Bronchopulmonary dysplasia (BPD) is a fatal lung disorder that happens when the alveoli of infants stop developing normally. Using mechanical ventilation on infants can cause BPD. The microvessels around the alveoli are also developed in BPD. This study aims to identify different factors important to angiogenesis in infants who have been put on mechanical ventilation. This research team found high levels of Endoglin in the microvessels and low levels of vascular endothelial growth factor and angiopoietin-1 in infants who had been treated with mechanical ventilation.
This study aims to identify different factors important to angiogenesis in infants who have been put on mechanical ventilation or have bronchopulmonary dysplasia (BPD).
Premature newborns who are treated with mechanical ventilation are at high risk for developing bronchopulmonary dysplasia (BPD). The main symptom of BPD is underdeveloped alveoli, which is closely related to the underdeveloped microvessels that are also seen in the disease. The microvessels of BPD infants appear to be immature and have less branching in them compared to infant lungs without BPD. Previous studies have identified vascular endothelial growth factor (VEGF) and angiopoietin-1 (Ang-1) as factors that regulate angiogenesis as a baby grows and develops in the womb. Though there is likely a link between VEGF, Ang-1, and BPD, there is conflicting data on how they are all linked.
This study focuses on Endoglin (CD105), which is a protein that allows growth factors to communicate with endothelial cells. Endoglin is usually found on rapidly growing endothelial cells, and is associated with angiogenesis, wound healing, and development.
RNase Protection Assay of Pulmonary Angiogenesis-related Gene Expression
The mRNA of Endoglin was 3 times higher in the short term ventilated infant lungs than the normal lungs. The Endoglin mRNA in long term ventilated lungs was higher overall, but too variable to be a significant finding. VEGF mRNA and Ang-1 mRNA were both lower in the ventilated lungs than in the control lungs.
Western Blot Analysis of Pulmonary Endoglin Expression
The protein expression of isoform L-Endoglin in the ventilated infant lungs was almost 10 times higher than the expression in the normal infant lungs. The isoform S-Endoglin was slightly increased.
Endoglin and PECAM-1 Immunohistochemistry
The group of 23 to 29 weeks of gestation showed that the ventilated infants showed signs of the lung bleeding and emphysema. The ventilated infants had less organized patterns of microvessels around the alveoli than the control group. The Endoglin expression was higher in the ventilated lungs than the control lungs in this assay too.
The group of 30 weeks or more of gestation who had been ventilated long term showed full cases of BPD. The normal lungs showed regular microvessel patterns, while the long term ventilated patients showed underdeveloped capillary patterns. Endoglin expression was weak in the normal lungs of this group, but was highly variable in the ventilated lungs. Overall, the Endoglin expression was higher in the ventilated lungs, but the results were too variable to be significant.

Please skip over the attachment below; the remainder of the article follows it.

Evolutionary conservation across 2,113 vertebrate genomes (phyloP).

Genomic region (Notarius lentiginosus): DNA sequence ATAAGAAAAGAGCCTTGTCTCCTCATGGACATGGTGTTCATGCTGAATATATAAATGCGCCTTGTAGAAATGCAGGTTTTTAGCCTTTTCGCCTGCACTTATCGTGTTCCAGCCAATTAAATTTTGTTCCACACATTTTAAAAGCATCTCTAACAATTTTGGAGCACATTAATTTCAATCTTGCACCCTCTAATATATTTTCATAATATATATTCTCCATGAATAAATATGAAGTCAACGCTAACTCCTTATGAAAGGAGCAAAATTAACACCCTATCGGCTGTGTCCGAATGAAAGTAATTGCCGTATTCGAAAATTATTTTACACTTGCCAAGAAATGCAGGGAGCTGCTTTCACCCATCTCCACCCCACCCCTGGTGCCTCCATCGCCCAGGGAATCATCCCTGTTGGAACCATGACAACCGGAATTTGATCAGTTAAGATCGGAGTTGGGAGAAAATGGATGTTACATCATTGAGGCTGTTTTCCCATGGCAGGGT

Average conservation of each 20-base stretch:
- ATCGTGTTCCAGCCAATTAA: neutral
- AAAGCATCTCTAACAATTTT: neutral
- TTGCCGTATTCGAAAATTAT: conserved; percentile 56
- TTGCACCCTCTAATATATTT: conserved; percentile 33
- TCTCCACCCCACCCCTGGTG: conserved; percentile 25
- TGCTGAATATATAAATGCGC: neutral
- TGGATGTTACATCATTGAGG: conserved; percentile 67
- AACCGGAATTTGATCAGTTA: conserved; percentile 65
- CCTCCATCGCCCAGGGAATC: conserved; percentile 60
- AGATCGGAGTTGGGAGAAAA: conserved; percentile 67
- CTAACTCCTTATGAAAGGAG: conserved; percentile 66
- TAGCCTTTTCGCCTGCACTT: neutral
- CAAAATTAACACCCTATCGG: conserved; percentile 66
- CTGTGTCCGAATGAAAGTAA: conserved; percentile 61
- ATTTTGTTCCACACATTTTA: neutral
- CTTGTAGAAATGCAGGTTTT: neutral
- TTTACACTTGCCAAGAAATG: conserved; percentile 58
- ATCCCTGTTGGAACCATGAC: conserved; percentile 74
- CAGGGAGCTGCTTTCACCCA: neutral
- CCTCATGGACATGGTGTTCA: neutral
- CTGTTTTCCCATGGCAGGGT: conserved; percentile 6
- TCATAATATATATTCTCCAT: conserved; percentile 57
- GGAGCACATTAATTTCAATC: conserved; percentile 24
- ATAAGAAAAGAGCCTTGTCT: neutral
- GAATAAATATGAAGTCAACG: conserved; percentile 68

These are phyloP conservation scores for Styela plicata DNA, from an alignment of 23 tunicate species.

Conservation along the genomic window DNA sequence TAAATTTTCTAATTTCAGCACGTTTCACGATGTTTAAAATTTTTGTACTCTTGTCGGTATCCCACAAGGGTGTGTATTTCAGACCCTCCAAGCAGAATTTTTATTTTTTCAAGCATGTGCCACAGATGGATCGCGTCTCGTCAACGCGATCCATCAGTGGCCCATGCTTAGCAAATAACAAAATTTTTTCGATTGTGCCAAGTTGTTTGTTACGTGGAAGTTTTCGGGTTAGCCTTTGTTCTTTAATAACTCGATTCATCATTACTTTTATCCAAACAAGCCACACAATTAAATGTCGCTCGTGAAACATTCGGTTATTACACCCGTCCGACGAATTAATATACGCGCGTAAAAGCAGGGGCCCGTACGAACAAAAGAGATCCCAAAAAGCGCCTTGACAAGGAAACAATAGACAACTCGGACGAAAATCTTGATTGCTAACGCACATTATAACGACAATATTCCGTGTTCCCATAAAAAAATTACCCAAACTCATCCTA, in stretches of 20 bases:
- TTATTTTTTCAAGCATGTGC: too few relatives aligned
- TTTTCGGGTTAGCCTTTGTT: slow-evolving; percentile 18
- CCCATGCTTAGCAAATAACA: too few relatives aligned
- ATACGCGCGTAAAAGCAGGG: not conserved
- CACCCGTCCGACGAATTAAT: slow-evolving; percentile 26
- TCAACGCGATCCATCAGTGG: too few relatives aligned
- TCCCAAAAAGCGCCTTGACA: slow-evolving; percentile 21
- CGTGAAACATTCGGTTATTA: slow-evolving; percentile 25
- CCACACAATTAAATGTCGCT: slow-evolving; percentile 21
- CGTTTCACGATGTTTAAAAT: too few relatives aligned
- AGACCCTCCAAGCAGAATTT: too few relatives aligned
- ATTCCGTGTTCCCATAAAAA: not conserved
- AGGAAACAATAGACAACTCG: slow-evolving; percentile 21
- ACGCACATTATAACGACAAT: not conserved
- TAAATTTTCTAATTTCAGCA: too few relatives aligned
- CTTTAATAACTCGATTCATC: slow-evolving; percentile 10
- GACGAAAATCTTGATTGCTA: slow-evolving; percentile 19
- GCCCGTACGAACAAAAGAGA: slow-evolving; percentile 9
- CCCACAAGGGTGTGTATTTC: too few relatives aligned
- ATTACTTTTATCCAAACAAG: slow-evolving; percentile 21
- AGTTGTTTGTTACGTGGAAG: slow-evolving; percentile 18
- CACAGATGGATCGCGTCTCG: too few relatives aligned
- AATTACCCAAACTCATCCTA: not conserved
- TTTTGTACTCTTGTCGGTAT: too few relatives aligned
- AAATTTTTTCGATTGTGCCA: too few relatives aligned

The lungs of infants who have been treated with ventilation have unbranched microvessels surrounding the alveoli, suggesting that the disease can be due to underdeveloped angiogenesis. Because of that, most studies of BPD focus on regulators of angiogenesis VEGF and Ang-1. This study, however, focused on Endoglin and showed that Endoglin may be the cause of the underdeveloped microvessels we see in BPD. Endoglin is essential for healthy angiogenesis. Without any Endoglin, an organism will die before it is born, and organisms heterozygous for Endoglin will live lives with vascular diseases. But, the effects of over-expression of Endoglin on microvessel growth patterns are not well studied. There are two types of Endoglin, called isoforms. L-Endoglin is the dominant form in humans and is thought to increase angiogenesis, where S-Endoglin has been known to decrease angiogenesis. Endoglin has some other functions too that may have caused the underdeveloped microvessel patterns we see with BPD, like Endoglin’s function to regulate the cytoskeleton of cells for example. This function could be causing BPD when Endoglin is overexpressed and not functioning properly. No matter the high number of possible causes for the findings of this study, we now know that Endoglin is upregulated in BPD and can continue with more research accordingly.
This study used RNase Protection assay, Western Blot, and Immunohistochemistry to identify the markers of angiogenesis in the lung tissue and microvessels.
Endoglin may be upregulated for multiple reasons, but can now be associated with BPD in additon to low VEGF and Ang-1 expression. More research should be done to increase the understanding of BPD, infant ventilation, and the factors that affect angiogenesis.